Induced Electric Fields: Exploring Gauss' & Lenz's Laws

In summary, when B changes in time, the Gauss' Law no longer applies and there are no sources of E. The lines of induced E are similar to B lines in magnetostatics, but have no start or end. Lenz's Law states that the electric field induced is exactly opposite to the change in magnetic field that causes it. This is represented by the relation between the curl of E and the time-dependent B, as well as the line integral of the tangential component.
  • #1
lighhhtworks
1
0
In electrostatics, × E = 0 so E that is a conservative field and there must be sources of E from which E flows. We know that this sources are the electrical charges given by Gauss' Law.

But when B changes in time, × E = - ∂ B / ∂t. Now the Gauss' Law no longer applies and if there are not net charges anywhere, there are no sources of E, so ∇ ⋅ E = 0.

So how are the lines of an induced E? Are they like B lines in magnetostatics? They just "turn" around something and they don't have any start or end?
And if they are, since Lenz's Law says that ε = - ∂φ / ∂t, are the lines of this E induced exactly the opposite of the B that induces it?

Please let me know if I'm not making my self clear, my english is not that good.
Thanks in advance!
 
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  • #2
Welcome to PF!

lighhhtworks said:
In electrostatics, × E = 0 so E that is a conservative field and there must be sources of E from which E flows. We know that this sources are the electrical charges given by Gauss' Law.

But when B changes in time, × E = - ∂ B / ∂t. Now the Gauss' Law no longer applies and if there are not net charges anywhere, there are no sources of E, so ∇ ⋅ E = 0.

So how are the lines of an induced E? Are they like B lines in magnetostatics? They just "turn" around something and they don't have any start or end?
And if they are, since Lenz's Law says that ε = - ∂φ / ∂t, are the lines of this E induced exactly the opposite of the B that induces it?

Yes, without charges, but with changing magnetic field, the electric field lines have neither start nor end. But Lenz's Law states that the electromotive force ε is exactly opposite to the change of B that induces it. The time-dependent B is related to the curl of the electric field: curl E = -∂B / ∂t, or in integral form: ## \oint Eds = -\partial φ / \partial t ## (the line integral of the tangential component along a closed curve is equal to the negative of the flux across the enclosed area).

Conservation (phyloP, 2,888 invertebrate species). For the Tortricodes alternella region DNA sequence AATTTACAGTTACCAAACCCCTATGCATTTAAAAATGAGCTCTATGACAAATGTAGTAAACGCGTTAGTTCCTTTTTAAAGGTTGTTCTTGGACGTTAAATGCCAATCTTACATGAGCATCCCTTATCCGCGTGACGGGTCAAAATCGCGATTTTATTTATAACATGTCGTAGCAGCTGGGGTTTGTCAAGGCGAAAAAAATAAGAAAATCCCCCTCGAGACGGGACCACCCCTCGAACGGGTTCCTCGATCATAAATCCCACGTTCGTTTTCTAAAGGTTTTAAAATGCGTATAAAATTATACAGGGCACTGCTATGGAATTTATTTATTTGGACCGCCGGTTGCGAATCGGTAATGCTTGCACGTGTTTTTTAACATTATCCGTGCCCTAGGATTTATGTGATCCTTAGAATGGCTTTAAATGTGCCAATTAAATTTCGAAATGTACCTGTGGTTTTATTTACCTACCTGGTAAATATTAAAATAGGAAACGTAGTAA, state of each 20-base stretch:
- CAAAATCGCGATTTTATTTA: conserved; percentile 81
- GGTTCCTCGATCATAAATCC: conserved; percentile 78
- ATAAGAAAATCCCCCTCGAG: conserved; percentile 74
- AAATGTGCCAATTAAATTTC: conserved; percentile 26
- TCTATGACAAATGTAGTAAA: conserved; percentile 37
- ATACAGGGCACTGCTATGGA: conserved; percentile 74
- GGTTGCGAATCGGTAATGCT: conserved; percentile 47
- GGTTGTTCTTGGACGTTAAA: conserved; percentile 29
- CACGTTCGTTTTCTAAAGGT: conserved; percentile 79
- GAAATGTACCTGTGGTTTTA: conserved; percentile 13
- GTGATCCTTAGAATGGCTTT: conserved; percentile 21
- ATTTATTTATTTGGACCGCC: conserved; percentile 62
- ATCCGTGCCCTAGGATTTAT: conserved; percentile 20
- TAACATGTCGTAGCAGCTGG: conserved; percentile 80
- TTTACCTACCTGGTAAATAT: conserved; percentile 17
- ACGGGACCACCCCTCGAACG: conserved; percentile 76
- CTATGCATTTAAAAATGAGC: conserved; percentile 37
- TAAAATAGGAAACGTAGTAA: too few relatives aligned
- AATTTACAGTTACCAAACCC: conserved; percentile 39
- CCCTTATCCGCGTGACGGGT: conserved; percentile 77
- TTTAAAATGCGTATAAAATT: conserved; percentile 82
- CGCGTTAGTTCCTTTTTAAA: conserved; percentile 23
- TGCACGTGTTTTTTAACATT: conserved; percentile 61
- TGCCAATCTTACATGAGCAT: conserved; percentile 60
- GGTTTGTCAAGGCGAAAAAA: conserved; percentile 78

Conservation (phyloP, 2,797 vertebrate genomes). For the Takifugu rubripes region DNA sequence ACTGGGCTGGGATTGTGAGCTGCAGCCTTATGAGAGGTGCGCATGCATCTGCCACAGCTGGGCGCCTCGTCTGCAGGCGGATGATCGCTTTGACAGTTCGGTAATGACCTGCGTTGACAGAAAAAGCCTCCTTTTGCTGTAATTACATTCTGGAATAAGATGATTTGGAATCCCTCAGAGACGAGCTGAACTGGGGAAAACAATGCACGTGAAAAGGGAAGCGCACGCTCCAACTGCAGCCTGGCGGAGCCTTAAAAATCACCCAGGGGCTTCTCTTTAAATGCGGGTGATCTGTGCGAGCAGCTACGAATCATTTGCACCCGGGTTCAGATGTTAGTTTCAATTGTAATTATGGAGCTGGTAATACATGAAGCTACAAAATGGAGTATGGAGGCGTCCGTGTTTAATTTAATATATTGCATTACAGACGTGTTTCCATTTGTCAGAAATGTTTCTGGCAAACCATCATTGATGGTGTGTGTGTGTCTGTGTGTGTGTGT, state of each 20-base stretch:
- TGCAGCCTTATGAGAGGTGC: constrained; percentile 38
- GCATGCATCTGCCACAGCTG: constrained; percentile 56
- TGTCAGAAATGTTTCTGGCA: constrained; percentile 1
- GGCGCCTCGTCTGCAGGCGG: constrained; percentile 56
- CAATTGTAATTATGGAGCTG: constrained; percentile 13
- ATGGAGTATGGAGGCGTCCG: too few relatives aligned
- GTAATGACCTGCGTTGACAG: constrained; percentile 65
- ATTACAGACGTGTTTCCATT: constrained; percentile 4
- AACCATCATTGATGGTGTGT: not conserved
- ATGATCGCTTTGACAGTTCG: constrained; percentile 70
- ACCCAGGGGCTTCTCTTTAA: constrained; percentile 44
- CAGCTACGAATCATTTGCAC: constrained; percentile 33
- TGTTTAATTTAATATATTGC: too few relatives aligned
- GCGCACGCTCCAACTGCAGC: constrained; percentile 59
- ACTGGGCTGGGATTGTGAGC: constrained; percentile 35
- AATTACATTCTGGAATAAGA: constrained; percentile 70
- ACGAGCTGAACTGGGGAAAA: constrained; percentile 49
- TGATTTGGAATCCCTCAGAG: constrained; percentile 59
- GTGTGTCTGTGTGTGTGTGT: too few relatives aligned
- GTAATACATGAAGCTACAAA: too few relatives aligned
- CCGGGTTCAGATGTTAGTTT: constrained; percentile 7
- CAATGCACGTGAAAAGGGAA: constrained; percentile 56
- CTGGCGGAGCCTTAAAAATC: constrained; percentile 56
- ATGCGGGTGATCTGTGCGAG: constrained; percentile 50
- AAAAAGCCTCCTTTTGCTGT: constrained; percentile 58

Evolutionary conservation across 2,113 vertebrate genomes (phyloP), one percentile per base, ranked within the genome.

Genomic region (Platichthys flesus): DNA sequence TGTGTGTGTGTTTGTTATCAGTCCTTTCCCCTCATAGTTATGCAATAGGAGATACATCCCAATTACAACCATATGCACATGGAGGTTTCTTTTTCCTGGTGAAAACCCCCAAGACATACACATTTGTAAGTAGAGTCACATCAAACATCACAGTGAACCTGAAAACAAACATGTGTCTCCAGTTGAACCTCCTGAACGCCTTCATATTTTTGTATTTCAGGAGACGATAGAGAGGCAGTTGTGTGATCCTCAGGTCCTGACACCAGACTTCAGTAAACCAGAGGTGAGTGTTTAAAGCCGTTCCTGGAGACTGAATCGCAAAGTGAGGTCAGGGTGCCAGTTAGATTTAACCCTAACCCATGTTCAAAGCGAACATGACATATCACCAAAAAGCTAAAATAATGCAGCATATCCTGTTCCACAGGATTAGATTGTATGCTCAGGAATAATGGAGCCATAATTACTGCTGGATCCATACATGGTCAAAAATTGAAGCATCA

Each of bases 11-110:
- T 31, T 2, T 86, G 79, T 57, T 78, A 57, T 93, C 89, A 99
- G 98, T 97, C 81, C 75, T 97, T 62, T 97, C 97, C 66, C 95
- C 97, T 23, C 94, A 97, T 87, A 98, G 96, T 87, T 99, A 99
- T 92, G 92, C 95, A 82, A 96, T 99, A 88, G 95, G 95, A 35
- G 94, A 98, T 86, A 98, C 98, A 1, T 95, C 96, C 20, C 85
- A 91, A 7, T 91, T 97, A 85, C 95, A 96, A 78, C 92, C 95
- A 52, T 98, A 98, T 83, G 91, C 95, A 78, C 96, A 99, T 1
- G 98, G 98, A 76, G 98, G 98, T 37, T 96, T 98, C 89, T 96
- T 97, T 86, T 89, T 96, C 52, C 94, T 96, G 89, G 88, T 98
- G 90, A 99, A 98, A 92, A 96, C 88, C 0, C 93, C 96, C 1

Related to Induced Electric Fields: Exploring Gauss' & Lenz's Laws

What is an induced electric field?

An induced electric field is a type of electric field that is created when there is a change in magnetic flux through a conductor. This change in magnetic flux induces a current in the conductor, which creates an electric field.

What are Gauss' and Lenz's laws?

Gauss' law states that the flux of an electric field through a closed surface is equal to the charge enclosed by that surface. Lenz's law states that the direction of an induced current will be such that it opposes the change in magnetic flux that produced it.

How are Gauss' and Lenz's laws related to induced electric fields?

Gauss' and Lenz's laws are related to induced electric fields because they both explain the behavior of induced electric fields. Gauss' law helps us calculate the strength of the induced electric field, while Lenz's law helps us determine the direction of the induced current.

What are some real-world applications of induced electric fields?

Induced electric fields have many practical applications, such as in generators, transformers, and motors. They also play a crucial role in electromagnetic induction, which is used in wireless charging, induction cooktops, and magnetic levitation trains.

How can I explore Gauss' and Lenz's laws in an experiment?

There are many experiments that can be conducted to explore Gauss' and Lenz's laws. One simple experiment involves moving a magnet through a coil of wire and measuring the induced current. Another experiment could involve changing the distance between a magnet and a coil and observing the change in the induced current.

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